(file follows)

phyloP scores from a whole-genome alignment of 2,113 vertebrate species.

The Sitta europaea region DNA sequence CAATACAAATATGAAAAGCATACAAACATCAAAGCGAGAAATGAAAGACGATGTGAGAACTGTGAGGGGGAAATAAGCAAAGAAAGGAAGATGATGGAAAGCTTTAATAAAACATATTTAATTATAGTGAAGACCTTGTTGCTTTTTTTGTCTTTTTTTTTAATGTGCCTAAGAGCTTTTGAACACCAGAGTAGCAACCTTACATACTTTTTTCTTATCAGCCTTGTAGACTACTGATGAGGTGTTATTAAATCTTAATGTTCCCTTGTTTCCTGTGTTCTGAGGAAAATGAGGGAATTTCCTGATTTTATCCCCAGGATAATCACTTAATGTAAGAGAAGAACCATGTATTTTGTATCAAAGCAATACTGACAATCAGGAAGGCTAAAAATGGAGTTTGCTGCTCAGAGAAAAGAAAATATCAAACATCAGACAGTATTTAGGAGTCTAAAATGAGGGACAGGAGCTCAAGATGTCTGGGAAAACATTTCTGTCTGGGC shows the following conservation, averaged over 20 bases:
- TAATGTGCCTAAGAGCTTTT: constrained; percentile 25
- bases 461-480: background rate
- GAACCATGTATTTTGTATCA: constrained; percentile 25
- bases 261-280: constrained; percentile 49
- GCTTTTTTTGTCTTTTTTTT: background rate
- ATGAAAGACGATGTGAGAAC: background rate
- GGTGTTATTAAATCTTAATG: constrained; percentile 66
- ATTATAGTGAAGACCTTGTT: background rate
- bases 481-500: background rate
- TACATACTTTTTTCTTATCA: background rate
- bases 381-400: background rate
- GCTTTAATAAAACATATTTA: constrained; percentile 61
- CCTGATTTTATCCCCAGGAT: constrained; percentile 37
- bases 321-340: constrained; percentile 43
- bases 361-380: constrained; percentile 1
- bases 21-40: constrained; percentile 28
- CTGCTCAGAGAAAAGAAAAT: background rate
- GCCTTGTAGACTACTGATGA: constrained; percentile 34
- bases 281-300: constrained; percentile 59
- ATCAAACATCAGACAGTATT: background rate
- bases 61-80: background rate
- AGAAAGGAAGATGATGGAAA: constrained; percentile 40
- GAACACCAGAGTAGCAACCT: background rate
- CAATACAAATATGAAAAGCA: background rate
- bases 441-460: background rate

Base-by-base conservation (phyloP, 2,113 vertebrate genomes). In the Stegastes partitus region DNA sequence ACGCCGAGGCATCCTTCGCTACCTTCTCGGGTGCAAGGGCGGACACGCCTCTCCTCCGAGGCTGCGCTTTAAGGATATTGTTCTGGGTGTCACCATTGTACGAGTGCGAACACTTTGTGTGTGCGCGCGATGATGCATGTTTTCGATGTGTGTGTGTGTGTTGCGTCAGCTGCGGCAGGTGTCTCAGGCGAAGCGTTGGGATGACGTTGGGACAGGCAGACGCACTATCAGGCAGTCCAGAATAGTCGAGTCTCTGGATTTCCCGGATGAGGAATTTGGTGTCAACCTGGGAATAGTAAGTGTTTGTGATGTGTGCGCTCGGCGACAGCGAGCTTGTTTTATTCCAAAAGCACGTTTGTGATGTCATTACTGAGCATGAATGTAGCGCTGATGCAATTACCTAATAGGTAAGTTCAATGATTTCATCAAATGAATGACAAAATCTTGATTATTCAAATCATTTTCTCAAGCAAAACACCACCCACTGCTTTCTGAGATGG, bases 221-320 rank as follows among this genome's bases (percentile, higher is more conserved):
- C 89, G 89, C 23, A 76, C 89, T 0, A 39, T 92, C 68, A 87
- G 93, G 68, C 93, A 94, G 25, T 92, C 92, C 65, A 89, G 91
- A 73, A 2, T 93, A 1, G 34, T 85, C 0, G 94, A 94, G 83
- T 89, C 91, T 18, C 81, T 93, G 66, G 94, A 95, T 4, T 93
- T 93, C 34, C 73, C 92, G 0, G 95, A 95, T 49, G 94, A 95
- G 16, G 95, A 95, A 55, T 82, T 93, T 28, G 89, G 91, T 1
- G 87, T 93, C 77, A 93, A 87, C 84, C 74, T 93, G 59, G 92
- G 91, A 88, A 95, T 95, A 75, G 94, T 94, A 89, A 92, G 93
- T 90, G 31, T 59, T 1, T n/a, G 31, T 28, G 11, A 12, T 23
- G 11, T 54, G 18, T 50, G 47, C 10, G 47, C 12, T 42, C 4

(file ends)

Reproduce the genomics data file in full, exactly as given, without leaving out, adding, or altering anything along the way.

phyloP scores from a whole-genome alignment of 2,113 vertebrate species.

The Sitta europaea region DNA sequence CAATACAAATATGAAAAGCATACAAACATCAAAGCGAGAAATGAAAGACGATGTGAGAACTGTGAGGGGGAAATAAGCAAAGAAAGGAAGATGATGGAAAGCTTTAATAAAACATATTTAATTATAGTGAAGACCTTGTTGCTTTTTTTGTCTTTTTTTTTAATGTGCCTAAGAGCTTTTGAACACCAGAGTAGCAACCTTACATACTTTTTTCTTATCAGCCTTGTAGACTACTGATGAGGTGTTATTAAATCTTAATGTTCCCTTGTTTCCTGTGTTCTGAGGAAAATGAGGGAATTTCCTGATTTTATCCCCAGGATAATCACTTAATGTAAGAGAAGAACCATGTATTTTGTATCAAAGCAATACTGACAATCAGGAAGGCTAAAAATGGAGTTTGCTGCTCAGAGAAAAGAAAATATCAAACATCAGACAGTATTTAGGAGTCTAAAATGAGGGACAGGAGCTCAAGATGTCTGGGAAAACATTTCTGTCTGGGC shows the following conservation, averaged over 20 bases:
- TAATGTGCCTAAGAGCTTTT: constrained; percentile 25
- bases 461-480: background rate
- GAACCATGTATTTTGTATCA: constrained; percentile 25
- bases 261-280: constrained; percentile 49
- GCTTTTTTTGTCTTTTTTTT: background rate
- ATGAAAGACGATGTGAGAAC: background rate
- GGTGTTATTAAATCTTAATG: constrained; percentile 66
- ATTATAGTGAAGACCTTGTT: background rate
- bases 481-500: background rate
- TACATACTTTTTTCTTATCA: background rate
- bases 381-400: background rate
- GCTTTAATAAAACATATTTA: constrained; percentile 61
- CCTGATTTTATCCCCAGGAT: constrained; percentile 37
- bases 321-340: constrained; percentile 43
- bases 361-380: constrained; percentile 1
- bases 21-40: constrained; percentile 28
- CTGCTCAGAGAAAAGAAAAT: background rate
- GCCTTGTAGACTACTGATGA: constrained; percentile 34
- bases 281-300: constrained; percentile 59
- ATCAAACATCAGACAGTATT: background rate
- bases 61-80: background rate
- AGAAAGGAAGATGATGGAAA: constrained; percentile 40
- GAACACCAGAGTAGCAACCT: background rate
- CAATACAAATATGAAAAGCA: background rate
- bases 441-460: background rate

Base-by-base conservation (phyloP, 2,113 vertebrate genomes). In the Stegastes partitus region DNA sequence ACGCCGAGGCATCCTTCGCTACCTTCTCGGGTGCAAGGGCGGACACGCCTCTCCTCCGAGGCTGCGCTTTAAGGATATTGTTCTGGGTGTCACCATTGTACGAGTGCGAACACTTTGTGTGTGCGCGCGATGATGCATGTTTTCGATGTGTGTGTGTGTGTTGCGTCAGCTGCGGCAGGTGTCTCAGGCGAAGCGTTGGGATGACGTTGGGACAGGCAGACGCACTATCAGGCAGTCCAGAATAGTCGAGTCTCTGGATTTCCCGGATGAGGAATTTGGTGTCAACCTGGGAATAGTAAGTGTTTGTGATGTGTGCGCTCGGCGACAGCGAGCTTGTTTTATTCCAAAAGCACGTTTGTGATGTCATTACTGAGCATGAATGTAGCGCTGATGCAATTACCTAATAGGTAAGTTCAATGATTTCATCAAATGAATGACAAAATCTTGATTATTCAAATCATTTTCTCAAGCAAAACACCACCCACTGCTTTCTGAGATGG, bases 221-320 rank as follows among this genome's bases (percentile, higher is more conserved):
- C 89, G 89, C 23, A 76, C 89, T 0, A 39, T 92, C 68, A 87
- G 93, G 68, C 93, A 94, G 25, T 92, C 92, C 65, A 89, G 91
- A 73, A 2, T 93, A 1, G 34, T 85, C 0, G 94, A 94, G 83
- T 89, C 91, T 18, C 81, T 93, G 66, G 94, A 95, T 4, T 93
- T 93, C 34, C 73, C 92, G 0, G 95, A 95, T 49, G 94, A 95
- G 16, G 95, A 95, A 55, T 82, T 93, T 28, G 89, G 91, T 1
- G 87, T 93, C 77, A 93, A 87, C 84, C 74, T 93, G 59, G 92
- G 91, A 88, A 95, T 95, A 75, G 94, T 94, A 89, A 92, G 93
- T 90, G 31, T 59, T 1, T n/a, G 31, T 28, G 11, A 12, T 23
- G 11, T 54, G 18, T 50, G 47, C 10, G 47, C 12, T 42, C 4